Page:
Danger Pay

Danger Pay: Memoir of a Photojournalist in the Middle East, 1984-1994
Focus on American History Series, Center for American History – Published by UT Press – 2008
Author: Carol Spencer Mitchell, Edited by: Ellen Spencer Susman

Purchase on Amazon.com

Ellen Spencer Susman spent 4 years editing her sister’s memoir “Danger Pay”. Ellen’s sister, Carol Spencer Mitchell, died from breast cancer in 2004.


“Carol’s photographs are themselves worth a thousand words,but then she adds insightful stories to accompany them. Danger Pay is a wonderfully thoughtful attempt to provide a more complete picture of historical events and personalities in our region.” — Her Majesty Queen Noor of Jordan

“A deeply felt and moving account from an enterprising and conscientious news photographer who worked the always busy beat of the Middle East in the last, great days of film photography.” — Rod Nordland, Chief Foreign Correspondent, Newsweek

“Reading Danger Pay was a harrowing experience. Being a photojournalist on the front lines in the Middle East is no easy assignment. Writing about it with such vivid detail and thoughtful analysis is an equally impressive feat. This is a truly moving memoir in every way.” — Douglas Brinkley, Rice University, author of The Great Deluge: Hurricane Katrina, New Orleans, and the Mississippi Gulf Coast and editor of The Reagan Diaries

Carol Spencer Mitchell began her career in photojournalism in 1975 in the United States, the Caribbean, and Central and South America. She moved to Jerusalem in 1984 as a member of the foreign press corps and spent the next decade covering the Middle East and North Africa. Her photographs have appeared on the covers of Time and Newsweek both of which she worked for extensively. She also traveled on special assignment for U.S. News & World Report, Look, The New York Times, The Washington Post, The Los Angeles Times, Newsday, The Philadelphia Inquirer, and numerous European publications. The diary she created became the basis of her book, Danger Pay.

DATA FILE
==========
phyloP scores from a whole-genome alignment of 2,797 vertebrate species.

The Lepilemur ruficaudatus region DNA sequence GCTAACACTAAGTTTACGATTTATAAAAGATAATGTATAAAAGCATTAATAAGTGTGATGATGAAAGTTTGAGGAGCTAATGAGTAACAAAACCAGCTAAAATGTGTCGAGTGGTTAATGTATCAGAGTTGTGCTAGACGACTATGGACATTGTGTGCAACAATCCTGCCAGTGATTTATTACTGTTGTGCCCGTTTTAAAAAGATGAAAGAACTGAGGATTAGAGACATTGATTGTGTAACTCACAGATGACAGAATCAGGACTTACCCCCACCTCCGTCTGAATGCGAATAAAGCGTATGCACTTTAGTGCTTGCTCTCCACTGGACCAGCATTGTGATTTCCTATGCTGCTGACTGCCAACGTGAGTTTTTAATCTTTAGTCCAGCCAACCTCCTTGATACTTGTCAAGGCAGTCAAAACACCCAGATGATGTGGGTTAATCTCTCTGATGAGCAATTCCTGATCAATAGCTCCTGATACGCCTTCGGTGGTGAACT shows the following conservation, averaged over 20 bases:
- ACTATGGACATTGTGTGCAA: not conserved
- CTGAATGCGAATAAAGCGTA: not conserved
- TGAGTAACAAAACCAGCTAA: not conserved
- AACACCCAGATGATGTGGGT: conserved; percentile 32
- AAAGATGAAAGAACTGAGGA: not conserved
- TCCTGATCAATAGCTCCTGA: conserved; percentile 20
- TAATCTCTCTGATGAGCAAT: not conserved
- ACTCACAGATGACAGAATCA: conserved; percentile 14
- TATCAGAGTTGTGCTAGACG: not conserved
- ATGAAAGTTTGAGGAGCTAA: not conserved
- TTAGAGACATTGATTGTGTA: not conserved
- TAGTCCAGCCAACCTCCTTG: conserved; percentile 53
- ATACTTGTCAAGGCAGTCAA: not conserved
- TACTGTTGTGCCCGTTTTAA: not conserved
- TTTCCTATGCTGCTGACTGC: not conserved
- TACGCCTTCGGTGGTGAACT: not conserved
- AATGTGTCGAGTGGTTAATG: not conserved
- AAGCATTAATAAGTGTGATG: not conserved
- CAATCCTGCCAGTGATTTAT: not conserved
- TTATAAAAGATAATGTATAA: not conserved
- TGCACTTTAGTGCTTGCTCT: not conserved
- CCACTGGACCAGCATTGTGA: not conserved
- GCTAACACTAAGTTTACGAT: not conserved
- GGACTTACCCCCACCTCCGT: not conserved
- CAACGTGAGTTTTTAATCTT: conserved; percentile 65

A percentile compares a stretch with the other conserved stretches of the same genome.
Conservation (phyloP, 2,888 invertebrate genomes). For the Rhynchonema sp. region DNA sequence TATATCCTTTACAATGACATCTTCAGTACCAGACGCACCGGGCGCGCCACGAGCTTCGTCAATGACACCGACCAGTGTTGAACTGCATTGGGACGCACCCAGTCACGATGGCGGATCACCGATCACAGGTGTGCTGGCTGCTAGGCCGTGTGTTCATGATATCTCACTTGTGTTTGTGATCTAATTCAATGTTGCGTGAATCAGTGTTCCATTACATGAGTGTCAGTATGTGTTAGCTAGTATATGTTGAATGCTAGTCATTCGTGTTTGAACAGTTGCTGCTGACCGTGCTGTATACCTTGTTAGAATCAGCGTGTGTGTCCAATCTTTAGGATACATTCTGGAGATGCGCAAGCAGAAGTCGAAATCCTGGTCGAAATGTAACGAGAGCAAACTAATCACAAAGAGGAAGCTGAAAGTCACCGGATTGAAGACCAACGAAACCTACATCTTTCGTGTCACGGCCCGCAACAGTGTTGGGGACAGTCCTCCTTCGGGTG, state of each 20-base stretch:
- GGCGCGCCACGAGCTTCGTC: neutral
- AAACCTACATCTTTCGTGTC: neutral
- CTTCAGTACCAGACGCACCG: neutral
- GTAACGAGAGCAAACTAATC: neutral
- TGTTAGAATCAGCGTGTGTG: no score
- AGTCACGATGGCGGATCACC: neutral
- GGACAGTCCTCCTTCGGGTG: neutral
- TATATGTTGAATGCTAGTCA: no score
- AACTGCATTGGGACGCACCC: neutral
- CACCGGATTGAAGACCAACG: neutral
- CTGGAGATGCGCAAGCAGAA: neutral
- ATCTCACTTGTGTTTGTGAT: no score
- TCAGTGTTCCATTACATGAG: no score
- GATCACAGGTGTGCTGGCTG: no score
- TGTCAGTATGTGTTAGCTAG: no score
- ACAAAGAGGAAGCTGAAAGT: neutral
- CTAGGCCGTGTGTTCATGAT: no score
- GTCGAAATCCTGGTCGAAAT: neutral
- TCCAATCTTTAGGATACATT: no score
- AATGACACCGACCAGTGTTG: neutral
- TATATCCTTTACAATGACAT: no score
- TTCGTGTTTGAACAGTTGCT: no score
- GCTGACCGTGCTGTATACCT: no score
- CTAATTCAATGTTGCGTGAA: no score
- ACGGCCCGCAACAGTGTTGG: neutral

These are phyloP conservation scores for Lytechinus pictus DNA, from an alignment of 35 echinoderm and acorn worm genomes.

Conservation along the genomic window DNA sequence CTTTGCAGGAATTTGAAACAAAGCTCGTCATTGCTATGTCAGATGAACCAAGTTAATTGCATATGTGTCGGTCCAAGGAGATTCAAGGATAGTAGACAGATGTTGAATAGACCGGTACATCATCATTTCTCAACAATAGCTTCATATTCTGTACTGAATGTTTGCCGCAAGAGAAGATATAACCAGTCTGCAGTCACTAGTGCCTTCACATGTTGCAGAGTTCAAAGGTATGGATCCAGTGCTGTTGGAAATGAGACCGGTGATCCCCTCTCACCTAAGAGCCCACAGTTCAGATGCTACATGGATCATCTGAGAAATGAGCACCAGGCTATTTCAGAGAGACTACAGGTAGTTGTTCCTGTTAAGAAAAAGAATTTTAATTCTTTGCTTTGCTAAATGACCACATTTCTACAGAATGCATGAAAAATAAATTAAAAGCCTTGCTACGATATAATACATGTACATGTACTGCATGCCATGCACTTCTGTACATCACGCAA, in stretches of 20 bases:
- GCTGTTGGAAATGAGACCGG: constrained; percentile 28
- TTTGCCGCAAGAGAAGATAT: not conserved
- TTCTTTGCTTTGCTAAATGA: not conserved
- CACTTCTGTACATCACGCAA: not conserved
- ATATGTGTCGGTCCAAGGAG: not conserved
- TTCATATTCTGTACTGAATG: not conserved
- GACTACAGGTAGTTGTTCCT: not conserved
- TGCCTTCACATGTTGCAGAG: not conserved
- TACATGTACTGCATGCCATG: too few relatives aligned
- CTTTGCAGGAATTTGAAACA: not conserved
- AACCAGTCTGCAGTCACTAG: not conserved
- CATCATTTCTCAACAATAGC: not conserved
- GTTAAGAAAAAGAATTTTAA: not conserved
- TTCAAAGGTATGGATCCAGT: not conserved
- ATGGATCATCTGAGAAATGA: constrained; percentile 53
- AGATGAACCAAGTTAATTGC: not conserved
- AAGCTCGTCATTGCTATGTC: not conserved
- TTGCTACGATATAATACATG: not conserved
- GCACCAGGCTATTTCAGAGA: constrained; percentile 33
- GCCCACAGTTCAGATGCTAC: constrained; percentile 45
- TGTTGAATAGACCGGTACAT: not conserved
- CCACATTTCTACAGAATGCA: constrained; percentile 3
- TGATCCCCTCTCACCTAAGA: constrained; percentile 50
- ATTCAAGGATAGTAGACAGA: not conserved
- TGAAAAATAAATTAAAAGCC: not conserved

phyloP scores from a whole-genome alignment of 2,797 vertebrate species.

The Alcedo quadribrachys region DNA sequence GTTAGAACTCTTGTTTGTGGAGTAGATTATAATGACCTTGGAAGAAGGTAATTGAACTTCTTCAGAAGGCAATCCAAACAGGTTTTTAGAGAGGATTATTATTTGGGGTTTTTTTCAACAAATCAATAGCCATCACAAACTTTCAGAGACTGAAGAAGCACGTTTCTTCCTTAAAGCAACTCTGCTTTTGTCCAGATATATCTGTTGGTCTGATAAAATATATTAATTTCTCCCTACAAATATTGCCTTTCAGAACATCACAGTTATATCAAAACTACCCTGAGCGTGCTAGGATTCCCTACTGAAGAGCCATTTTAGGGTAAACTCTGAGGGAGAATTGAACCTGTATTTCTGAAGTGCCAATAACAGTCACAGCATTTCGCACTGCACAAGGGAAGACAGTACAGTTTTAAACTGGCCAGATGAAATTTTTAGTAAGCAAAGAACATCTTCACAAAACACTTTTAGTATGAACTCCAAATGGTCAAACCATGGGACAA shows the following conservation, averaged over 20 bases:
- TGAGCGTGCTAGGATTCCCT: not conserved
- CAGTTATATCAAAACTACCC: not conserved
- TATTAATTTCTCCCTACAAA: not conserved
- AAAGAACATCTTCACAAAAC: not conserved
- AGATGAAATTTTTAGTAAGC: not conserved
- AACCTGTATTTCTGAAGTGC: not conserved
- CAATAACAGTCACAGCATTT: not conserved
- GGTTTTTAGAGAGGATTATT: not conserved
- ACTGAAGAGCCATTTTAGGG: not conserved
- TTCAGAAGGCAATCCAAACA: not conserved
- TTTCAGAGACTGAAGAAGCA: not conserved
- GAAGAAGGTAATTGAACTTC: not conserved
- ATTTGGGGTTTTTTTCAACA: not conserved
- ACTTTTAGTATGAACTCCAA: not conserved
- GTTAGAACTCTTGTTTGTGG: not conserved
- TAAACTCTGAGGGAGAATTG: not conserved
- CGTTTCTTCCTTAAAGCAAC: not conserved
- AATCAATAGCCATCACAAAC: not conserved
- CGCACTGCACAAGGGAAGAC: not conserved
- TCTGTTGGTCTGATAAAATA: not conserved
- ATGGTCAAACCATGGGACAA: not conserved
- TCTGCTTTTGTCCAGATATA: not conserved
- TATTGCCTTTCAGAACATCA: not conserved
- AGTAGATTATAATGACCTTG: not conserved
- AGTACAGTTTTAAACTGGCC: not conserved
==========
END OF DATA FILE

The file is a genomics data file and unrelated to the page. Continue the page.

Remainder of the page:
2girlsIn this intensely thoughtful memoir, Spencer Mitchell probes the motivations that impelled her, a single, Jewish woman, to document the turmoil roiling the Arab world in the 1980s and 1990s, as well as how her experiences as a photojournalist “compelled [me] to set aside [my] cameras and reexamine the way images are created, scenes are framed, and how ‘real life’ is packaged for specific news stories.”

terroristIn Danger Pay, Spencer Mitchell takes us on a harrowing journey to PLO military training camps for Palestinian children and to refugee camps in the Gaza Strip before, during, and after the first intifada. Through her eyes, we experience the media frenzy surrounding the 1985 hijackings of TWA Flight #847 and the Italian cruise liner Achille Lauro. We meet Middle Eastern leaders, in particular Yasser Arafat and King Hussein of Jordan, with whom Spencer Mitchell developed close woring relationships. And we witness Spencer Mitchell’s growing conviction that the Western media’s portrayal of conflicts in the Middle East actually helps to fuel those conflicts—a conviction that eventually, as she says, “shattered my career.”

Although the events that Spencer Mitchell records took place a generation ago, their repercussions reverberate in the conflicts going on in the Middle East today. Likewise, her concern about “the triumph of image over reality” takes on greater urgency as our knowledge of the world becomes ever more filtered by virtual media.